PACCINI DID not provide overtures for his well-loved operas, nor did he write dances or marches for them, which might have provided material for orchestral programs. Since opera was his sole me'tier as a mature composer, that's a pity, for few operatic composers exploited the orchestra's capacities for striking colors and sumptuous textures more effectively; it would have been good to have some orchestral pieces from him.
Well, a quite unexpected and thoroughly delightful record devoted entirely to Puccini's orchestral music has just been issued. The young Italian conductor Riccardo Chailly, recently appointed chief of the Berlin Radio Symphony Orchestra, has chosen this little-known material for his first recording with that orchestra (London digital LDR-71107; cassette LDR5-71107).
There are 11 pieces in this collection, but only the Intermezzo from "Manon Lescaut" is likely to be familiar to most listeners. It is the only orchestral piece from any Puccini opera to occupy even a shaky position in the orchestral repertory, and it was just about the only such piece he wrote for any of his mature operas. For all its polish, and the eloquent performance, it is the least interesting part of this intriguing package.
The elegy for strings called "Crisantemi" (chrysanthemums), written in 1892, is sometimes offered as a novelty by string quartets, and has been recorded by string groups of various sizes. I doubt that it has ever sounded quite as lovely as it does on this new record; what a welcome alternative it could be to some of the overexposed elegiac pieces on our concert programs.
Also known to some record collectors are two of the three Minuets, also for strings. For the last 80 years or so, the second of these very early pieces has been in limbo, but now it has been restored in a new performing edition by Pietro Spada, who has been doing so much reconstructive work with music by Italian opera composers (Claudio Abbado recorded Spada's edition of Verdi's abandoned full-length Overture to "Aida" a few years ago) and is responsible for three of the other items offered here.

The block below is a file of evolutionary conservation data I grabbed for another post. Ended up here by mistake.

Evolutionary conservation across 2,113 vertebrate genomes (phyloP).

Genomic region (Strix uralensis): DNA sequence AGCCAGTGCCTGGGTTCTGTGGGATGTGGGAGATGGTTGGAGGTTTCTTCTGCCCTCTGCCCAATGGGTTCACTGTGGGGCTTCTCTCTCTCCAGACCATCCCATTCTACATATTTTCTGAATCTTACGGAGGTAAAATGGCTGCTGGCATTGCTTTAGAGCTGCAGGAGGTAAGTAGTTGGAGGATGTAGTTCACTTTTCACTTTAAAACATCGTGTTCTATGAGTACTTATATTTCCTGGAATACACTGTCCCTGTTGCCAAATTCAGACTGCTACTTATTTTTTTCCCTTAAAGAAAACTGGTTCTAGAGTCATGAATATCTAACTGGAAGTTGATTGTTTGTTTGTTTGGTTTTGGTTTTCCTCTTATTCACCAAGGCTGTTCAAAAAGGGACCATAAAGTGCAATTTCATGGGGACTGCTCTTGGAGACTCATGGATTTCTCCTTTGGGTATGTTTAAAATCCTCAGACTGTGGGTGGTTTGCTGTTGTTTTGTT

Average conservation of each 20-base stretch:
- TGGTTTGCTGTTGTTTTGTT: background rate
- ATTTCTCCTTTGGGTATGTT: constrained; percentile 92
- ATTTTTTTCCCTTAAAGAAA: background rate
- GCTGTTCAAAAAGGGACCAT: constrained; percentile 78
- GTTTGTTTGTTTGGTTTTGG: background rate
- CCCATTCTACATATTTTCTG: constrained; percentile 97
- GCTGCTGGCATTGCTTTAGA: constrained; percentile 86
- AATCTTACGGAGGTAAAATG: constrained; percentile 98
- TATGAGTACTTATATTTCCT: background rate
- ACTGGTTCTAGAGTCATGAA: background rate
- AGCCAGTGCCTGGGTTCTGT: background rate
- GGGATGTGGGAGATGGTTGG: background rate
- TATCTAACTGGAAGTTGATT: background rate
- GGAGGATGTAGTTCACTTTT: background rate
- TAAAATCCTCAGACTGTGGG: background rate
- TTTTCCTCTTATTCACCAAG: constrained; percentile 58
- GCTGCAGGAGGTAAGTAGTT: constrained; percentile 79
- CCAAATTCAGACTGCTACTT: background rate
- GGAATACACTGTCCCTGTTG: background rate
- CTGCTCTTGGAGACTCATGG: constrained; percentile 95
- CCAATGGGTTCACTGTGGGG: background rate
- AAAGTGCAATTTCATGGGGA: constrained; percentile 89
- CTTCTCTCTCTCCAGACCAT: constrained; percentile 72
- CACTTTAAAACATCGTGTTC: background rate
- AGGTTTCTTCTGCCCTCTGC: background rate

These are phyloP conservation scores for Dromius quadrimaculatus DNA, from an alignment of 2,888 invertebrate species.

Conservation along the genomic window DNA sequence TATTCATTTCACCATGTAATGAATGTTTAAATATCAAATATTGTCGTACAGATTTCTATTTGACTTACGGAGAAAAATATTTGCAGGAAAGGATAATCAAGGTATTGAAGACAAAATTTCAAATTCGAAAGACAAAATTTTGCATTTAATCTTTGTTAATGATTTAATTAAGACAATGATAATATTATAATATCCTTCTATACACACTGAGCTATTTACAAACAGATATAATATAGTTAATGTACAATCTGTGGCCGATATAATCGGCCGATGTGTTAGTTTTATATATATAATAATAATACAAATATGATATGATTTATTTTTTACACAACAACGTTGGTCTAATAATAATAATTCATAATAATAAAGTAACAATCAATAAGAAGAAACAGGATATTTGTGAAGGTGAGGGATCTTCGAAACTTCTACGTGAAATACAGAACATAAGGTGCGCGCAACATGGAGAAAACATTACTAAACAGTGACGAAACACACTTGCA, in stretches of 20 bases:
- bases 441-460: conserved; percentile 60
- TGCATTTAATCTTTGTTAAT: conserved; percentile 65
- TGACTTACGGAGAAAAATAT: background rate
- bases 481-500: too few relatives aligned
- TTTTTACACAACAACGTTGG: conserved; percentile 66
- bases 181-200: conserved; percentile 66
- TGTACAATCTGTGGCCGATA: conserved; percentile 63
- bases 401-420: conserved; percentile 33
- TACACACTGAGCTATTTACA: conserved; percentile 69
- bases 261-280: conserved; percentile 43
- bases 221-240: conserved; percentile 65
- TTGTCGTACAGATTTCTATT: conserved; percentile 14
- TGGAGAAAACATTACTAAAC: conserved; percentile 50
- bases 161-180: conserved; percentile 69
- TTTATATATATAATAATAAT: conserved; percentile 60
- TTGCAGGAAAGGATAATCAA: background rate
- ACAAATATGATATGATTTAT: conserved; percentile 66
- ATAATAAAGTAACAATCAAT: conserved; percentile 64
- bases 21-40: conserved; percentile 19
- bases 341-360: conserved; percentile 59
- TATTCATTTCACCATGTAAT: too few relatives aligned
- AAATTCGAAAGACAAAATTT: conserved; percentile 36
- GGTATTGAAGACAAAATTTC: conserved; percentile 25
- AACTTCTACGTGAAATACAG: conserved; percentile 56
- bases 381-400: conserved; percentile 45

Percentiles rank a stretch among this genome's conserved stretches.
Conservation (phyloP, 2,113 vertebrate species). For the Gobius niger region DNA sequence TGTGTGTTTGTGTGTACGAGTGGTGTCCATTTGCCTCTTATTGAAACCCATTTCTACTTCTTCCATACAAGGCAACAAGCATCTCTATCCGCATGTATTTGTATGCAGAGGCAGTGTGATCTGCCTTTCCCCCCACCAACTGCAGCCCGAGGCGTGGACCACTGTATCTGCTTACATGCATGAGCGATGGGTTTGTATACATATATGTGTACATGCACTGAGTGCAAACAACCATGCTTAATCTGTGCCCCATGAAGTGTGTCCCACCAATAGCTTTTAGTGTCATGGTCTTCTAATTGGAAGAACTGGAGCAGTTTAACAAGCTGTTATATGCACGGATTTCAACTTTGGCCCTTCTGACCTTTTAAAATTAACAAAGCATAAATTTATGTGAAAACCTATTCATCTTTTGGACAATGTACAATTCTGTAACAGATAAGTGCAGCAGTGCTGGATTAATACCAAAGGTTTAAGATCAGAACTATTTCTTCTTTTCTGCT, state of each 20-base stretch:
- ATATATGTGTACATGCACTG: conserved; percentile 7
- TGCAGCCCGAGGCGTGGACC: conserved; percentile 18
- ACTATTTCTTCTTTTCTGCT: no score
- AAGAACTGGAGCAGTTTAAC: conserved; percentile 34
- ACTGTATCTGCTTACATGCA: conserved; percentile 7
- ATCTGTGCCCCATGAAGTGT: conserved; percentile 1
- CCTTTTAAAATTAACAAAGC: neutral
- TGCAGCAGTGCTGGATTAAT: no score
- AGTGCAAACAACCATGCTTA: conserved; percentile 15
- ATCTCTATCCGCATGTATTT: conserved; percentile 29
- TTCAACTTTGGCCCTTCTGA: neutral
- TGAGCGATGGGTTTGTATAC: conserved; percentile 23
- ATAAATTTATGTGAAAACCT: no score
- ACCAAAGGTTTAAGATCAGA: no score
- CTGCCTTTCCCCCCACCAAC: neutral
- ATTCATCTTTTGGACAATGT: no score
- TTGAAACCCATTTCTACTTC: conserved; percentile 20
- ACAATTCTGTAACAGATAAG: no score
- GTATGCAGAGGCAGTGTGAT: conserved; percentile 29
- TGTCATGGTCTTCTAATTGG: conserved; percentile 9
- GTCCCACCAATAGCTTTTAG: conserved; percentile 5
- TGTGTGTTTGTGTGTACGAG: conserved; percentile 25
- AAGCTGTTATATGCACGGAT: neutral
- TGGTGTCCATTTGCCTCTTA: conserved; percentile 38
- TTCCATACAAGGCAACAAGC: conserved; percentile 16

Another of the works reconstructed by Spada is a "Preludio sinfonico" composed by Puccini when he was 17: not especially memorable, but certainly well crafted, easy to listen to and, to a surprising degree, characteristic of the style we associate with the mature Puccini.
The more elaborate and quite striking "Capriccio sinfonico," which came along six years later, was Puccini's last student piece. There is very little padding in its 12 minutes; the orchestra is used most imaginatively, and Puccini himself thought enough of the piece to reuse part of it much later to open "La Boheme."
The remaining works are two excerpts apiece from Puccini's first two works for the stage, "Le Villi" (1884) and "Edgar" (1889, but revised as late as 1905). From the former, there is a lovely little Prelude, followed by "La Tregenda" (a brilliantly animated Witches' Dance) from Act III; from the latter, we have the Preludes to Acts I and III, the Act I Prelude having been added for a Madrid performance in 1892 and apparently not heard again until five years ago. Well worth reviving--but so is almost everything in this refreshing and beautifully recorded collection.
Verdi did write overtures for most of his operas, and Chailly, this time with the National Philharmonic, has recorded seven of them (London digital LDR-71095; cassette LDR5-71095), a super-brilliant follow-up to his splendid package of Rossini overtures with the same orchestra. Included here, together with the big three ("La forza del destino," "I vespri siciliani" and "Nabucco"), are the overtures to "Aroldo," "Giovanna d'Arco," "Oberto" and "Luisa Miller." None of these is likely to be more persuasively performed or more stunningly recorded.